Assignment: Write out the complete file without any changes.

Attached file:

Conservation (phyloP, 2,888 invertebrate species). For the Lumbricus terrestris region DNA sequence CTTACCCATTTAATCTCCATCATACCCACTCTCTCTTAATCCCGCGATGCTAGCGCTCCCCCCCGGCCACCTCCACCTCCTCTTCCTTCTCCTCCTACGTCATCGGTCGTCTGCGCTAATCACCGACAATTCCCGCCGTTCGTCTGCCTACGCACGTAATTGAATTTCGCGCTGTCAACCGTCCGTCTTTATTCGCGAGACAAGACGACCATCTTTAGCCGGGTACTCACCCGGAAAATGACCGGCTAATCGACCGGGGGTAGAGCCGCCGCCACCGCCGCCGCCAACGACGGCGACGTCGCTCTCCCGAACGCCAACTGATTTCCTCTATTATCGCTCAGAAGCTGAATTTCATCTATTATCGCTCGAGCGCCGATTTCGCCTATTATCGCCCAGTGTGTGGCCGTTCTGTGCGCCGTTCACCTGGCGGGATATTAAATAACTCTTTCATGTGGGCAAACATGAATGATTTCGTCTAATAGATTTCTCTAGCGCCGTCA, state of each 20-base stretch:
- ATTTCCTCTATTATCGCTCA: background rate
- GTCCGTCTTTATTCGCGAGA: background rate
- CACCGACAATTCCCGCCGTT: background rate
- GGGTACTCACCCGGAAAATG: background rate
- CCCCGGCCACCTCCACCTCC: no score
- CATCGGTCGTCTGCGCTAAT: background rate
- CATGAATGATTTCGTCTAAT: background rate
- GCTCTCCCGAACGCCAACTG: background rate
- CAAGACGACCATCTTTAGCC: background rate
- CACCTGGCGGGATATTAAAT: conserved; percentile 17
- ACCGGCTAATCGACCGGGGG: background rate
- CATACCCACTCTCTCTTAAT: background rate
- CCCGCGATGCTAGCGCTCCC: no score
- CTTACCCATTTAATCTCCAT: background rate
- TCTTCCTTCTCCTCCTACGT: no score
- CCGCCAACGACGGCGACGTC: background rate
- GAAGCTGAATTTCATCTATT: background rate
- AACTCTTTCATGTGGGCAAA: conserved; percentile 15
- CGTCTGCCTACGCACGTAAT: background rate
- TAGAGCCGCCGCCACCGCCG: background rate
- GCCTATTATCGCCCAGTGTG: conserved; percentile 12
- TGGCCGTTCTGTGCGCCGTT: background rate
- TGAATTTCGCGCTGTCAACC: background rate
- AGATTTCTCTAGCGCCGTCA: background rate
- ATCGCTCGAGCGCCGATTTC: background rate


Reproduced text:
Conservation (phyloP, 2,888 invertebrate species). For the Lumbricus terrestris region DNA sequence CTTACCCATTTAATCTCCATCATACCCACTCTCTCTTAATCCCGCGATGCTAGCGCTCCCCCCCGGCCACCTCCACCTCCTCTTCCTTCTCCTCCTACGTCATCGGTCGTCTGCGCTAATCACCGACAATTCCCGCCGTTCGTCTGCCTACGCACGTAATTGAATTTCGCGCTGTCAACCGTCCGTCTTTATTCGCGAGACAAGACGACCATCTTTAGCCGGGTACTCACCCGGAAAATGACCGGCTAATCGACCGGGGGTAGAGCCGCCGCCACCGCCGCCGCCAACGACGGCGACGTCGCTCTCCCGAACGCCAACTGATTTCCTCTATTATCGCTCAGAAGCTGAATTTCATCTATTATCGCTCGAGCGCCGATTTCGCCTATTATCGCCCAGTGTGTGGCCGTTCTGTGCGCCGTTCACCTGGCGGGATATTAAATAACTCTTTCATGTGGGCAAACATGAATGATTTCGTCTAATAGATTTCTCTAGCGCCGTCA, state of each 20-base stretch:
- ATTTCCTCTATTATCGCTCA: background rate
- GTCCGTCTTTATTCGCGAGA: background rate
- CACCGACAATTCCCGCCGTT: background rate
- GGGTACTCACCCGGAAAATG: background rate
- CCCCGGCCACCTCCACCTCC: no score
- CATCGGTCGTCTGCGCTAAT: background rate
- CATGAATGATTTCGTCTAAT: background rate
- GCTCTCCCGAACGCCAACTG: background rate
- CAAGACGACCATCTTTAGCC: background rate
- CACCTGGCGGGATATTAAAT: conserved; percentile 17
- ACCGGCTAATCGACCGGGGG: background rate
- CATACCCACTCTCTCTTAAT: background rate
- CCCGCGATGCTAGCGCTCCC: no score
- CTTACCCATTTAATCTCCAT: background rate
- TCTTCCTTCTCCTCCTACGT: no score
- CCGCCAACGACGGCGACGTC: background rate
- GAAGCTGAATTTCATCTATT: background rate
- AACTCTTTCATGTGGGCAAA: conserved; percentile 15
- CGTCTGCCTACGCACGTAAT: background rate
- TAGAGCCGCCGCCACCGCCG: background rate
- GCCTATTATCGCCCAGTGTG: conserved; percentile 12
- TGGCCGTTCTGTGCGCCGTT: background rate
- TGAATTTCGCGCTGTCAACC: background rate
- AGATTTCTCTAGCGCCGTCA: background rate
- ATCGCTCGAGCGCCGATTTC: background rate